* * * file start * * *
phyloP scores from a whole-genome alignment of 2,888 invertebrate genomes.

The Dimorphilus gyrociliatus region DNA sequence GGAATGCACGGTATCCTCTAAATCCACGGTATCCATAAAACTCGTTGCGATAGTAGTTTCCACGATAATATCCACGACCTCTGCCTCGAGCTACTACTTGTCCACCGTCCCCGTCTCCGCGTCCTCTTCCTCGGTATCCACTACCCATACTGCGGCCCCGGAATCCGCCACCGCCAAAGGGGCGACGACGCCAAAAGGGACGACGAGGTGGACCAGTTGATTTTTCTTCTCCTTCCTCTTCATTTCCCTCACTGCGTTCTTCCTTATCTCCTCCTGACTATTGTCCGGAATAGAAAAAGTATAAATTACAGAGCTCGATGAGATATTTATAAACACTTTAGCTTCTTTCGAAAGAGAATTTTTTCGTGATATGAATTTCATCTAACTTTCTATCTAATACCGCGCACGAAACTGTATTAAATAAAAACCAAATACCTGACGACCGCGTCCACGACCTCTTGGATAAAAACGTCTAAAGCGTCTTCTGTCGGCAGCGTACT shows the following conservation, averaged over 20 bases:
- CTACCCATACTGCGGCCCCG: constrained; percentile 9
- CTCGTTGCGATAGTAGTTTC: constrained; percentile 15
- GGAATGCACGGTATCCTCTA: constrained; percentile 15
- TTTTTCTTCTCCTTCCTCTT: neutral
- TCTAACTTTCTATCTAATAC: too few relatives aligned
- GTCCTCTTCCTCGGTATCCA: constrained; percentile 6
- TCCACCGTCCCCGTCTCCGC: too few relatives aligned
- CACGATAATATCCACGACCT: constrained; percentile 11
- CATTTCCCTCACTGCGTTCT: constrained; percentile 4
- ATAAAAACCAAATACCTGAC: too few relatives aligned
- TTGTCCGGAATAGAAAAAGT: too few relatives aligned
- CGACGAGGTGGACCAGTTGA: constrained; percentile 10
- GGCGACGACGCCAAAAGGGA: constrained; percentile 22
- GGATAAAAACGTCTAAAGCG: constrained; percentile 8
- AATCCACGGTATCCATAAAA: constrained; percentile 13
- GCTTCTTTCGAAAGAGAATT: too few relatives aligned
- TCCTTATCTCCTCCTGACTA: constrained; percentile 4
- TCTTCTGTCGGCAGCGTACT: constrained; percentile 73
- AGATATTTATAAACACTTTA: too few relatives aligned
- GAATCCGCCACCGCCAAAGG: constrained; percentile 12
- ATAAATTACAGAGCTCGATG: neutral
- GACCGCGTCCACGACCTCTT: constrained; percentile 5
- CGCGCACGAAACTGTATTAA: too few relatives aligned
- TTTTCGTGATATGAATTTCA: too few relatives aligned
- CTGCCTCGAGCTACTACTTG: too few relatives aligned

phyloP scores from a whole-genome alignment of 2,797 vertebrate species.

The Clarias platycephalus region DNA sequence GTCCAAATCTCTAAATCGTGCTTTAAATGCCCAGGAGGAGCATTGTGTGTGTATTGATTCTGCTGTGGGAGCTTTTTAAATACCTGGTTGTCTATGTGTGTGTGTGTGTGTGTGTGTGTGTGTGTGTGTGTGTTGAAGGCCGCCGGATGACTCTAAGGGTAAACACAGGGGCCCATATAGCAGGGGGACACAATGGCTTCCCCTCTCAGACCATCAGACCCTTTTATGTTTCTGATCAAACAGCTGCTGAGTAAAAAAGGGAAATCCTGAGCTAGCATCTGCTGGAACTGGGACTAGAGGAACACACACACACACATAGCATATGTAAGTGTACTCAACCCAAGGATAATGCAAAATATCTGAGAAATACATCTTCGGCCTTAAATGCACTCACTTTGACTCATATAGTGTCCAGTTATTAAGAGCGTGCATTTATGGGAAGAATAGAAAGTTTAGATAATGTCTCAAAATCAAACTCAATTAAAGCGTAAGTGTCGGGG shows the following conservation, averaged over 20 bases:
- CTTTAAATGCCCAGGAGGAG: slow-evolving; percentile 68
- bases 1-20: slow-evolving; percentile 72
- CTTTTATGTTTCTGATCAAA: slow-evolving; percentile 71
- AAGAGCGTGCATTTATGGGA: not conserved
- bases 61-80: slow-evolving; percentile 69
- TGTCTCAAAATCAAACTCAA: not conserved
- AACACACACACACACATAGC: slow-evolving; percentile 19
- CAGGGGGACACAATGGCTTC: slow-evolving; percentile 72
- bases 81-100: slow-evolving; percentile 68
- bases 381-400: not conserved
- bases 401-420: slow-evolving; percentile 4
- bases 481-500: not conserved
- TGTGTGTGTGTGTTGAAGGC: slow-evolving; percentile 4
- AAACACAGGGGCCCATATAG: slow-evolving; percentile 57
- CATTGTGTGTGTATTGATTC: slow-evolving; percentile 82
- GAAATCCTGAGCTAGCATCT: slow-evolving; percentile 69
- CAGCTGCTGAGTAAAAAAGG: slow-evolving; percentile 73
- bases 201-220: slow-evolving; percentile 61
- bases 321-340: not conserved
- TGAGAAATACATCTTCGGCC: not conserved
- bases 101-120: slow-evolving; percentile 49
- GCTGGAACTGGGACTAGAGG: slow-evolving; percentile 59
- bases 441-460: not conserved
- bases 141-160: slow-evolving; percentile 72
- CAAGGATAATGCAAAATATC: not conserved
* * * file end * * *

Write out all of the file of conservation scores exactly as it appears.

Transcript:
phyloP scores from a whole-genome alignment of 2,888 invertebrate genomes.

The Dimorphilus gyrociliatus region DNA sequence GGAATGCACGGTATCCTCTAAATCCACGGTATCCATAAAACTCGTTGCGATAGTAGTTTCCACGATAATATCCACGACCTCTGCCTCGAGCTACTACTTGTCCACCGTCCCCGTCTCCGCGTCCTCTTCCTCGGTATCCACTACCCATACTGCGGCCCCGGAATCCGCCACCGCCAAAGGGGCGACGACGCCAAAAGGGACGACGAGGTGGACCAGTTGATTTTTCTTCTCCTTCCTCTTCATTTCCCTCACTGCGTTCTTCCTTATCTCCTCCTGACTATTGTCCGGAATAGAAAAAGTATAAATTACAGAGCTCGATGAGATATTTATAAACACTTTAGCTTCTTTCGAAAGAGAATTTTTTCGTGATATGAATTTCATCTAACTTTCTATCTAATACCGCGCACGAAACTGTATTAAATAAAAACCAAATACCTGACGACCGCGTCCACGACCTCTTGGATAAAAACGTCTAAAGCGTCTTCTGTCGGCAGCGTACT shows the following conservation, averaged over 20 bases:
- CTACCCATACTGCGGCCCCG: constrained; percentile 9
- CTCGTTGCGATAGTAGTTTC: constrained; percentile 15
- GGAATGCACGGTATCCTCTA: constrained; percentile 15
- TTTTTCTTCTCCTTCCTCTT: neutral
- TCTAACTTTCTATCTAATAC: too few relatives aligned
- GTCCTCTTCCTCGGTATCCA: constrained; percentile 6
- TCCACCGTCCCCGTCTCCGC: too few relatives aligned
- CACGATAATATCCACGACCT: constrained; percentile 11
- CATTTCCCTCACTGCGTTCT: constrained; percentile 4
- ATAAAAACCAAATACCTGAC: too few relatives aligned
- TTGTCCGGAATAGAAAAAGT: too few relatives aligned
- CGACGAGGTGGACCAGTTGA: constrained; percentile 10
- GGCGACGACGCCAAAAGGGA: constrained; percentile 22
- GGATAAAAACGTCTAAAGCG: constrained; percentile 8
- AATCCACGGTATCCATAAAA: constrained; percentile 13
- GCTTCTTTCGAAAGAGAATT: too few relatives aligned
- TCCTTATCTCCTCCTGACTA: constrained; percentile 4
- TCTTCTGTCGGCAGCGTACT: constrained; percentile 73
- AGATATTTATAAACACTTTA: too few relatives aligned
- GAATCCGCCACCGCCAAAGG: constrained; percentile 12
- ATAAATTACAGAGCTCGATG: neutral
- GACCGCGTCCACGACCTCTT: constrained; percentile 5
- CGCGCACGAAACTGTATTAA: too few relatives aligned
- TTTTCGTGATATGAATTTCA: too few relatives aligned
- CTGCCTCGAGCTACTACTTG: too few relatives aligned

phyloP scores from a whole-genome alignment of 2,797 vertebrate species.

The Clarias platycephalus region DNA sequence GTCCAAATCTCTAAATCGTGCTTTAAATGCCCAGGAGGAGCATTGTGTGTGTATTGATTCTGCTGTGGGAGCTTTTTAAATACCTGGTTGTCTATGTGTGTGTGTGTGTGTGTGTGTGTGTGTGTGTGTGTGTTGAAGGCCGCCGGATGACTCTAAGGGTAAACACAGGGGCCCATATAGCAGGGGGACACAATGGCTTCCCCTCTCAGACCATCAGACCCTTTTATGTTTCTGATCAAACAGCTGCTGAGTAAAAAAGGGAAATCCTGAGCTAGCATCTGCTGGAACTGGGACTAGAGGAACACACACACACACATAGCATATGTAAGTGTACTCAACCCAAGGATAATGCAAAATATCTGAGAAATACATCTTCGGCCTTAAATGCACTCACTTTGACTCATATAGTGTCCAGTTATTAAGAGCGTGCATTTATGGGAAGAATAGAAAGTTTAGATAATGTCTCAAAATCAAACTCAATTAAAGCGTAAGTGTCGGGG shows the following conservation, averaged over 20 bases:
- CTTTAAATGCCCAGGAGGAG: slow-evolving; percentile 68
- bases 1-20: slow-evolving; percentile 72
- CTTTTATGTTTCTGATCAAA: slow-evolving; percentile 71
- AAGAGCGTGCATTTATGGGA: not conserved
- bases 61-80: slow-evolving; percentile 69
- TGTCTCAAAATCAAACTCAA: not conserved
- AACACACACACACACATAGC: slow-evolving; percentile 19
- CAGGGGGACACAATGGCTTC: slow-evolving; percentile 72
- bases 81-100: slow-evolving; percentile 68
- bases 381-400: not conserved
- bases 401-420: slow-evolving; percentile 4
- bases 481-500: not conserved
- TGTGTGTGTGTGTTGAAGGC: slow-evolving; percentile 4
- AAACACAGGGGCCCATATAG: slow-evolving; percentile 57
- CATTGTGTGTGTATTGATTC: slow-evolving; percentile 82
- GAAATCCTGAGCTAGCATCT: slow-evolving; percentile 69
- CAGCTGCTGAGTAAAAAAGG: slow-evolving; percentile 73
- bases 201-220: slow-evolving; percentile 61
- bases 321-340: not conserved
- TGAGAAATACATCTTCGGCC: not conserved
- bases 101-120: slow-evolving; percentile 49
- GCTGGAACTGGGACTAGAGG: slow-evolving; percentile 59
- bases 441-460: not conserved
- bases 141-160: slow-evolving; percentile 72
- CAAGGATAATGCAAAATATC: not conserved